Anne Siggs was born in May (year unknown) into a respectable family, whose father Moses Siggs was an industrious breeches-maker in Dorking, Surrey. However, an accident befallen on him resulting in deformity and early death. Anne Siggs was the second eldest. Moses’s expertise in astrology once portended his daughter would constantly encounter “a variety of wretchedness”. Death of Moses Siggs left the family in destitution; Anne was received into several families until she was around 20 years of age. She resided in various areas in London, by Swallow Street for thirty years; Upper John Street and Golden Square around the Piccadilly. Rheumatism begrudged her to get up at nine and wandered around till two. In her life she had been “knocked down, pinched, horsewhipped” and incurred all sorts of maltreatment, which enfeebled her senses and ended up using crutches. Unable to be a seamstress and striped off her personalty, Anne received life allowances from churchwarden due to her religious devotion (she was purported to have written few religious writing in life). Before her indisposition she was measured five feet seven, as tall as her father. Living at the back garret, not only her clothes but apartment was remarkably clean. Anne Siggs was often visited by doves and magpies at home, and kept an owl by herself.
Mrs. Salmon Waxwork had exhibited a wax figure of Anne Siggs in 1812 on 17 Fleet Street (Prince Henry’s Room) at the door entrance in alternated turns, but not as popular as Mother Shipton, that the hidden treadle at the step would all in a sudden “incensed” Mother Shipton to kick and snap patrons with her broom!
It might seem preposterous to include the criticism by Graham’s Lady’s Magazine (1848) here, nonetheless interesting to get it emblazoned into the heart of readers’ as the prelude in reading Wuthering Heights – it is often interpreted as a maddening and depressing novel it can get. “How a human being could have attempted such a book as the present without committing suicide before he had finished a dozen chapters, is a mystery.” Wuthering Heights, the first and also the last novelby Emily Brontë, published a year before her death of consumption at the age of 30, is categorized as Gothic literature branched off from Romanticism. It is typical to possess a satanic hero lurking around with his fatally fallible character, contriving schemes and darkness materials that expose retributions of deep treachery and violence. It is complete with an ancestral home, high moorland landscape and climatic wilderness as the atmospheric backdrop; the story streams, whispers, and howls along with gale, rain, frost, hail and snow – this is a work in want of emulation! Another suffocating and tantalizing element must be the intricate plots and characters – the names and conflict between two families (though not so tough like vendetta), could be as convoluted as Armadale by Wilkie Collins (calling a bingo with four Allan Armadales in a row!)
The most enthralling and unsettling element of Wuthering Heights, to me, is the limitless undying love, however well-intentioned and tormenting (Linton), maddening (Catherine), and vengeful or distorted (Heathcliff) it might be, it is beautiful, irrational, unwrought as well as passionate and descriptive. As a Gothic romance, never have I come across a novel which dissects love on so many levels to make it so rich, so transcendent and immortal that “time” in which is not potent but to be consisting of garden-like facades and properties. One aspect of love touches the notions of Dreams – to Nelly Dean, one of the main narrators of the story, she says that superstitions of dreams often are adhered to dreadful presentiments of fearful catastrophe – but the lingering dream that Catherine Earnshaw conveys could be the concept of her past life, not only be seen as a premonition. Her transformation from vexation to saddening revelation of confession of love conjures up a profound feeling to readers,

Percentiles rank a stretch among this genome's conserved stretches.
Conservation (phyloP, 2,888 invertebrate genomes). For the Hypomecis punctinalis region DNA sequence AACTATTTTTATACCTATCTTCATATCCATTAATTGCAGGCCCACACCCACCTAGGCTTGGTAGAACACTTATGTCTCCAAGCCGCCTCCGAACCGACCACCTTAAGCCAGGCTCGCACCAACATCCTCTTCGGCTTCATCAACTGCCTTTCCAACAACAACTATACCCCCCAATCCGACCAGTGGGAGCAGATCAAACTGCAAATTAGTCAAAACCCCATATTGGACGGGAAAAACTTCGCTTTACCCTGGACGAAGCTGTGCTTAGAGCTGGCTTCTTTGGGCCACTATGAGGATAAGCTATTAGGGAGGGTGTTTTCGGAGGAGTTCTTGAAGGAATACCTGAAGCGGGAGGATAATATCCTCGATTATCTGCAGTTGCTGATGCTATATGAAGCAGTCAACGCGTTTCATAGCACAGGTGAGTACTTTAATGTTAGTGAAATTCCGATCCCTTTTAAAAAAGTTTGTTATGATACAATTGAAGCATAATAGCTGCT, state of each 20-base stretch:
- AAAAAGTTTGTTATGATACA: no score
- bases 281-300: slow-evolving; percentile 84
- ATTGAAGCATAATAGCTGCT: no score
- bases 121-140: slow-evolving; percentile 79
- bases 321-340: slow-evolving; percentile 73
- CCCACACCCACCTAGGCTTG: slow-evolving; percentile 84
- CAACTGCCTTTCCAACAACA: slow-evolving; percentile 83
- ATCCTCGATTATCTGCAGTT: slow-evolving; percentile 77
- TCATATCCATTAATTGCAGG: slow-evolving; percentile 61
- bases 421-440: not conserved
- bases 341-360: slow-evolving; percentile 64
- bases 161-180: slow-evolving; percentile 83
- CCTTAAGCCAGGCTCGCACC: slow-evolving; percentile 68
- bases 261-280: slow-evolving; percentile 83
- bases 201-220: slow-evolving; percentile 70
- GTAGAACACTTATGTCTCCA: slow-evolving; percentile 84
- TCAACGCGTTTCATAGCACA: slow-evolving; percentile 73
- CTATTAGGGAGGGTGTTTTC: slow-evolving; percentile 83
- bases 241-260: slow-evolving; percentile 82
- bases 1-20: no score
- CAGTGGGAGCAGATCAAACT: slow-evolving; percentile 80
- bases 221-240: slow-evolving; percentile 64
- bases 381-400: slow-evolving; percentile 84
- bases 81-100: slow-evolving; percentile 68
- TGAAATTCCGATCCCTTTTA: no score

“The heaven did not seem to be my home; and I broke my heart with weeping to come back to earth, and the angels were so angry that they flung me out, into the middle of the heath on the top of Wuthering Heights.”
From interpretation of dreams, Catherine then dwells into the destined and doomed love reminiscent of Dream of the Red Chamber by CAO Xueqin (Chinese author of the 18th century) – the unity and mutual existence of mankind which stretches beyond you. Although love surrounded by the mortal life of trivialities makes it finite, wandering and tormenting, it is complementary to demonstrate love on a more tangible aspect.
“What were the use of my creation, if I were entirely contained here? My great miseries in this world would have been Heathcliff’s miseries and I watched and felt each from the beginning; my great thought in living is himself. If all else perished, and he remained, I should still continue to be; and if all else remained, and he were annihilated, the Universe would turn to a mighty stranger.”